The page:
DOWN THE SHORE – Still enjoying that summer place in Lavallette, Long Branch or maybe LBI? Well, get out while you can. You can probably still find an unwitting buyer who hasn’t perused the latest issue of Science Magazine, with a study that says your waterfront get-away will ultimately be swimming with the fishes. A pair of Harvard and Stanford University scientists say shore dwellers “must move out of harm’s way” to escape rising sea levels. They say New Jersey is blowing millions of dollars fixing beach erosion and building better dunes, and it will all be for naught. Silver lining: Freehold’s downtown could really use an oceanfront.
TRENTON - The state is concocting a new model of funding solar projects, and some solar developers — in particular the ones who install residential systems — are getting hot under the collar. It’s easy to understand why. The penny-pinching people at the Board of Public Utilities want subsidies of between $10 and $30, down from today’s typical $230. But if solar credits are rolled back to that point, installers argue investors are not going to put their money in new projects. Some suggest they’ll take that money to neighboring states, effectively decimating the Garden State’s solar sector. It’s a serious issue for Gov. Phil Murphy & Co. About 45 percent of solar employment in the state comes from single-family deployments. If solar flees the state, Murphy doesn’t have a chance of making his 2050 goal of 100 percent clean energy, NJ Spotlight reports. Coal, anyone?
BACK TO SCHOOL – Notebooks? Check. No. 2 pencils? Got’ em. Bulletproof backpacks? Wait … what? As if your seventh grader’s math books aren’t heavy enough, now some New Jersey retailers are peddling bulletproof bookbags to panicky parents. The pitch is simple: Active shooters make it mandatory to buy these must-have school supplies. Backpacks, offered in fun neon and pastel kiddie colors, weigh about three pounds and go for $120. The deluxe ones will run you $300 and might repel a direct hit from a North Korean missile. Stores are also selling orange duck-&-cover ballistic blankets conveniently sized to fit in school lockers. We get it: Decent parents want their kids safe. And nothing says true love like armored bike helmets and Kevlar rompers, says retailers.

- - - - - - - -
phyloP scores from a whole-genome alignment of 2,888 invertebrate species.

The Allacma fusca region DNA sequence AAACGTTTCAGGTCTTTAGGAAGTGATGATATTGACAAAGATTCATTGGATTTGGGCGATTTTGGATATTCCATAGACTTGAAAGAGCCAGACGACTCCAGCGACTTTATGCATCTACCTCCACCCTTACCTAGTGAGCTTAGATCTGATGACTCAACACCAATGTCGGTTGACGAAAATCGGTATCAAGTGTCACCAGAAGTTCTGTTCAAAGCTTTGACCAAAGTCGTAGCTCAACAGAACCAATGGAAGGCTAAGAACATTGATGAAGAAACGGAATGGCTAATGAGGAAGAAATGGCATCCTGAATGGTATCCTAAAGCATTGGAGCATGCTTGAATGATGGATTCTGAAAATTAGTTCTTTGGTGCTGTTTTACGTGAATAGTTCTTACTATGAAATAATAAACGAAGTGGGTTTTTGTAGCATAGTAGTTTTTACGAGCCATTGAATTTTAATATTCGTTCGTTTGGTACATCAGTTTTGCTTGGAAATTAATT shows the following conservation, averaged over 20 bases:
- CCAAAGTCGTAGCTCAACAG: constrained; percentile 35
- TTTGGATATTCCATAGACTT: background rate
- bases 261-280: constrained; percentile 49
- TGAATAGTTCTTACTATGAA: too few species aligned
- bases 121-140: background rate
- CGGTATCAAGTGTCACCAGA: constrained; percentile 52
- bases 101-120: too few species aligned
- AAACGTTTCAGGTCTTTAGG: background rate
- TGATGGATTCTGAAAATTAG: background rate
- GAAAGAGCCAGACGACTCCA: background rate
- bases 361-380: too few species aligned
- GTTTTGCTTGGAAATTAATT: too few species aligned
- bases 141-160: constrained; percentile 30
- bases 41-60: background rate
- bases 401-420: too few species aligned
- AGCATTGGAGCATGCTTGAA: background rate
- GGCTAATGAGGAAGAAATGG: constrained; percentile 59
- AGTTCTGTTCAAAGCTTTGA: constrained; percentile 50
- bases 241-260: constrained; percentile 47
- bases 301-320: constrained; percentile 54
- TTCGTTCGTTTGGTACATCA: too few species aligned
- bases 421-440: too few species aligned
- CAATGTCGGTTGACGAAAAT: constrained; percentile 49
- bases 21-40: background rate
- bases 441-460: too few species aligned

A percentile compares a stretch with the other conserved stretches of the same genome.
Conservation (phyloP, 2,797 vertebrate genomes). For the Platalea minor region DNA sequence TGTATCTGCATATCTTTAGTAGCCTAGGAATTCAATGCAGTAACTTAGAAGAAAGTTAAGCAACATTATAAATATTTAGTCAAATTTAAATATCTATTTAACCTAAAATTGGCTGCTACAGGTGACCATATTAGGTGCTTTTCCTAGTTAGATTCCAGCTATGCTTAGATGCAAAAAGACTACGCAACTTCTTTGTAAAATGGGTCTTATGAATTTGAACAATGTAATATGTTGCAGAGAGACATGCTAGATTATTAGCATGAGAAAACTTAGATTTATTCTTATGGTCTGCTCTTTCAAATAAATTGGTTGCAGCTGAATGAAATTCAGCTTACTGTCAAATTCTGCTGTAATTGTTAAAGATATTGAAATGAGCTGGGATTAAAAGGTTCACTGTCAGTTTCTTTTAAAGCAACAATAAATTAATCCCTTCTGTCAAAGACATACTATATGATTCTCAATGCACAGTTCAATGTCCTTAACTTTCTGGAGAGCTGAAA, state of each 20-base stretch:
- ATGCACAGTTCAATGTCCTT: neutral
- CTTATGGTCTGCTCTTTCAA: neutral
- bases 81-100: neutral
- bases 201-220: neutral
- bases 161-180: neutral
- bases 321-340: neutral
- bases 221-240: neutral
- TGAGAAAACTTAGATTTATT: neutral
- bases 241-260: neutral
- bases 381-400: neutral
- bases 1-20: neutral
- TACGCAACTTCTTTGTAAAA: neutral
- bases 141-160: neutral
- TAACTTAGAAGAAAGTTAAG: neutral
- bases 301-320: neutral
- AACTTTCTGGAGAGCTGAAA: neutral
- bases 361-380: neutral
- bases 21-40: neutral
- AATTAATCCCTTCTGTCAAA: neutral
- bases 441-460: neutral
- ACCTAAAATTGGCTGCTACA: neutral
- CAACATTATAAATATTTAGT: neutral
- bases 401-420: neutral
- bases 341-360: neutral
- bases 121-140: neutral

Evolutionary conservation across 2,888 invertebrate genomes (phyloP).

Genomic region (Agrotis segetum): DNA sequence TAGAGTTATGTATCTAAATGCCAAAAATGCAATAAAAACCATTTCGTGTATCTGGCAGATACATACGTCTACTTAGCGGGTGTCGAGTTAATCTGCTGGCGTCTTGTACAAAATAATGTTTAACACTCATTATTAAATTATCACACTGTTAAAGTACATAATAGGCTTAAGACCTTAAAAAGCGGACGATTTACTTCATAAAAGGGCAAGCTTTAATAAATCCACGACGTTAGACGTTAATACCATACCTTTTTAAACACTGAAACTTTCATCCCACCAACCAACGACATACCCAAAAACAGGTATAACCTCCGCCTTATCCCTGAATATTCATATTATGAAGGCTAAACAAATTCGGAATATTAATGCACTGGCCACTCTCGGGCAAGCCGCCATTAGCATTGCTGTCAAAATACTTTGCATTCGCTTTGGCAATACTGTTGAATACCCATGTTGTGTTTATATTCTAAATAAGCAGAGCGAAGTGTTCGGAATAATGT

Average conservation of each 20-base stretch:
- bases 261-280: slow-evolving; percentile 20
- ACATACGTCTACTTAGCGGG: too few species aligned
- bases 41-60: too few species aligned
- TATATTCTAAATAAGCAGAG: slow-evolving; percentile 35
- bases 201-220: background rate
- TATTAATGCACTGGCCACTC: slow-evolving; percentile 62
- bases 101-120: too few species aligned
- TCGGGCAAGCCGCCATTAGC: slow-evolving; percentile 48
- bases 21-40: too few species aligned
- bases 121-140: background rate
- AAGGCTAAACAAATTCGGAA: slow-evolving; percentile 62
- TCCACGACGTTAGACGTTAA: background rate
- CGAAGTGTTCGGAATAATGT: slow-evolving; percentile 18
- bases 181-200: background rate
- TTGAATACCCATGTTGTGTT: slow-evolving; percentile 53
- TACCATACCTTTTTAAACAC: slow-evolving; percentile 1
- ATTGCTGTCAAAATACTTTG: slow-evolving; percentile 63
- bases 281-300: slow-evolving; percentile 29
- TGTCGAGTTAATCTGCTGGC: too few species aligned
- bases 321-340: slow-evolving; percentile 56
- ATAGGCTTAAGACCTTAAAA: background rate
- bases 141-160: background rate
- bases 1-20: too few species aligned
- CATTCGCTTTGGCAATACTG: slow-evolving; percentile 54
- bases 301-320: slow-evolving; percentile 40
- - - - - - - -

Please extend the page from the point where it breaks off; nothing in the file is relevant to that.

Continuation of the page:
HARRINGTON PARK – And speaking of bulletproof, this is now New Jersey’s first school district to replace its classroom doors with bulletproof ones. At $2,500 a pop, this small Bergen County district is using its emergency funds to install 50 doors in its only K-8 school. The 150-pound steel doors have bullet-resistant windows and, locked from the inside, engage a dozen steel bars making them impregnable from the hallways. Superintendent Adam Fried tells ABC News “we're starting to add more militarization … to create a safe environment for learning.” Next on the district’s to-do list: Replacing all of the school’s outside doors. And, if the budget allows, a moat.
PATERSON – Good lawyers don’t come cheap, but taxpayers here have some good relief from City Hall’s legal expenses. The city cut its fees to outside law firms by 14 percent, shelling out a modest $1.45 million during Mayor Andre Sayegh’s first year. They chalk up the decrease to a frugal law director Sayegh hired. That director quit, after just a year, to seek a better-paying job with the city’s school district. So Sayegh replaced her with an attorney who the Paterson Times says got a state reprimand for misconduct in 2018, admitting to four ethics violations. Oh, well. No one is perfect. City officials insist the new law director will do just fine overseeing 27 outside law firms that handle a mountain of lawsuits, worker's comp cases and contract negotiations, as well as supervising whatever 12 in-house city lawyers do. Good to know lawyers are cheaper by the dozen.
WEST ORANGE – Is there too much recreation at the South Mountain Recreation Complex? Not at the moment, but NJ.com reports that local residents aren’t pleased that an acre is being taken from the adjacent, 2,000-acre reservation to expand the Turtle Back Zoo for an $8 million amphitheater, lights and video screens. The zoo, as many remember, was an itty-bitty operation that now just seems to grow and grow. And so does the entire complex, with ice skating, mini-golf, a waterfront, a restaurant and a bunch of other cool stuff. Essex County’s transformation of the site has been amazing; but local residents want to know: When is it enough?
IN OTHER IMPORTANT NEWS
ABERYSTWYTH, WALES – You can drive with a Christmas tree on top of your car. Or maybe a kayak. But local police say you can’t drive with a car… on top of your car. A 51-year-old Wales man now tells the court that it may have not been the brightest thing he has ever done, caught on video driving his Volkswagen Passat with a beat-up Skoda Octavia strapped to its roof. He explained that he was only driving the car, on the car, for about 1,000 feet in an industrial area, but the magistrate still figured such a bonehead move could injure someone. The stupidity cost a $97 fine and $140 in court costs.
THIS DAY IN HISTORY
It was this day in 1994 that the Cleveland Browns were the first professional team to score a two-point conversion, and then they likely didn’t score for the rest of the season.
WORD OF THE DAY
Coeval – [koh-EE-vəl] – adjective
Definition: Of the same or equal age
Example: Hey! My whiskey is coeval with yours!
WIT OF THE DAY
“Love is blind; friendship tries not to notice.”
- Otto von Bismarck
WEATHER IN A WORD
THE NEW 60
A Jaffe Briefing Exclusive
By Andy Landorf & John Colquhoun